If you asked me which city to go for a grad trip, I’d say go to Berlin! Even better take up an internship there as Berlin is one of the most affordable cities in Europe. Oh, and did we mention that most of the people in this city speak English? It’s rare to hear people using Guten Tag or Servus here. So, don’t worry about not being well-versed in Deutsch.
This dynamic city is a must-visit for those in pursuit of art, music and ambrosial vegan fare.
I can’t describe Berlin in one word, but I’ll quote the decades-old slogan by former Mayor of Berlin, Klaus Wowereit “Berlin is poor, but sexy”. This slogan has open up possibilities for the creative types to thrive in Berlin (since the studio rental here is cheaper than London). Hundreds of backyard art studios emerged, and art soon began to take over streets, the walls of buildings and even entire districts. Ultimately, Berlin cemented its status as a creative capital of the world.
Even though Berlin is not as posh as her cousins in the south, the German capital is never dull.
From Brandenburg Gate to the Holocaust Memorial to the graffiti-ridden remains of the Berlin Wall, the city brandishes its chequered past as a reminder of the dark days behind it.
If you can— spend at least a week in Berlin, look beyond its gruff facade— you’ll come to appreciate this city’s creativity, resilience, solidarity and abundant green spaces.
Not convinced yet? Here are some of the city’s best bits in 12 photos.
What usually comes to mind when Berlin is mentioned? First, its diversity of nightlife, second, the dominant presence of Berlin TV Tower, once a symbol of Communist power by East Germany, and last but not least, the Berlin Wall.
Spring in Berlin is marked by longer days and shorter nights. If you like long exposure photography, spring and summer are the best seasons to hang out after the sunset which is usually after 9pm. Winter in Berlin is miserably cold at night so you might be better off staying indoors.
In London, you have the iconic red buses. In Berlin, the public transit systems are in yellow.
Berlin is Germany’s largest city taking up 891.8 km², which is relatively bigger than Singapore, but it is less crowded with approximately 3.7 million people.
So if you’re tired of your cramped and crowded, constantly delayed daily commute, you’ll feel the difference immediately in Berlin. But like any big cities, rush hours are expected in the morning and evening.
It also makes a world of difference to your experience in terms of which neighbourhood you choose to set up your base.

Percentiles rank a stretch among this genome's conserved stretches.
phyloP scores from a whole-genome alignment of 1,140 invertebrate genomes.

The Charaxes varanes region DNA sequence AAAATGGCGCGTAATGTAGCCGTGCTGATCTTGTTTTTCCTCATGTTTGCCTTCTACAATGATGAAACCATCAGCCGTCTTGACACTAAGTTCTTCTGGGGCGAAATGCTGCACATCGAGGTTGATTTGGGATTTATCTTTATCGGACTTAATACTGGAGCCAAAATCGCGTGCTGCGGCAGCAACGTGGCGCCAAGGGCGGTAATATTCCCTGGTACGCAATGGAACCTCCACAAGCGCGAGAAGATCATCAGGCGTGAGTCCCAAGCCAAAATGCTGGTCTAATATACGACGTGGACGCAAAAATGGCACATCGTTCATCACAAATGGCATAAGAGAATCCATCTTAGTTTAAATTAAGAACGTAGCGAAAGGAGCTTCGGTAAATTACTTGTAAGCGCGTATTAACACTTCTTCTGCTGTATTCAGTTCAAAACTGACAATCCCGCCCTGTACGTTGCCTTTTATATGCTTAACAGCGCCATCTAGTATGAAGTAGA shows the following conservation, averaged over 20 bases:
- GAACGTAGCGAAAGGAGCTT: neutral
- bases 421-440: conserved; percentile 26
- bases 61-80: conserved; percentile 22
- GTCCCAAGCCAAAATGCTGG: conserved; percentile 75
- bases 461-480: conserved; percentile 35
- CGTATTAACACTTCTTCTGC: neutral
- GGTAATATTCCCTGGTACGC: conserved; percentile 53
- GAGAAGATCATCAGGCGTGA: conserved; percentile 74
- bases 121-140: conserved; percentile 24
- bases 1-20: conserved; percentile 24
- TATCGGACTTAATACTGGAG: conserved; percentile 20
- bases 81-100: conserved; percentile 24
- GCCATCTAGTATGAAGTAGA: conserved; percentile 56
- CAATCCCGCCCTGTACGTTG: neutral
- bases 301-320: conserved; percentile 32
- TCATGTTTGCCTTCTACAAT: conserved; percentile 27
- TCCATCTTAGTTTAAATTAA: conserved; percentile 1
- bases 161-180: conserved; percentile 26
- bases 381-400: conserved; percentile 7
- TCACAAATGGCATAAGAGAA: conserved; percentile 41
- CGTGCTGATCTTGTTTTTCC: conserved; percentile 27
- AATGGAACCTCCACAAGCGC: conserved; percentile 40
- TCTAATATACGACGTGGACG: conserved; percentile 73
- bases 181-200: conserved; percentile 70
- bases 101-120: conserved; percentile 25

This is Prenzlauer Berg, which used to be an impoverished neighbourhood in former East Berlin. Today, it is the most charming residential estate that is populated by artists and young families.
There are endless artisanal coffee houses in Berlin and most travel guides would have pointed you to Kreuzberg, a district that is multicultural and ever-changing with a treasure trove of cafes and restaurants.
While it is true that Kreuzberg offers the food-and-coffee obsessed the best of both worlds, the central borough of Berlin, Mitte, which was once the heart of East Berlin, also offers plenty of chic cafes for breakfast, brunch and coffee.
To escape the city buzz for a while, head over to Father Carpenter, located in one of Berlin’s most beautiful and stylish courtyards along Münzstrasse.
While Berlin might seem like a concrete jungle, it is the people of this city that makes it colourful and hopeful.
Let yourself be inspired, seduced and enchanted in this strangely creative city.
If you’re visiting Berlin for the first time, I highly recommend going on a street art and graffiti tour.
Berlin’s history has left the city with an eclectic assortment of architecture. You’ll notice that Berlin has no organically-developed architecture, unlike London and Paris.
And that’s what makes it unusual and fascinating.
Apart from the tourist hot spot like Brandenburg Gate, this double-deck bridge, Oberbaumbrücke has great significance too. It connects Friedrichshain and Kreuzberg, the former boroughs that were divided by the Berlin Wall, today it is a symbol of unity.
Abundant Green Spaces
Berlin is not all concrete, it is home to 2,500 parks.
Apparently, one-fifth of the city is covered with trees. The more you explore the city, the more you’ll realise just how green this place is, unless you’re visiting in winter.
Treptower Park offers some of the best running and biking options in Central Berlin. The Spree River runs right by it with great boating opportunities.
If you want to see well-preserved cities on the eastern side of Europe, Berlin is not your best bet. I’d say go to Prague or Budapest instead. And if you want to see “typical” German architecture, drive through the Black Forest, up to the Rhine valley, or through Bavaria.
What’s attractive about Berlin is precisely what’s missing in the cities that are beautiful. It’s not perfect, and it cares not to be. Berlin will surprise you.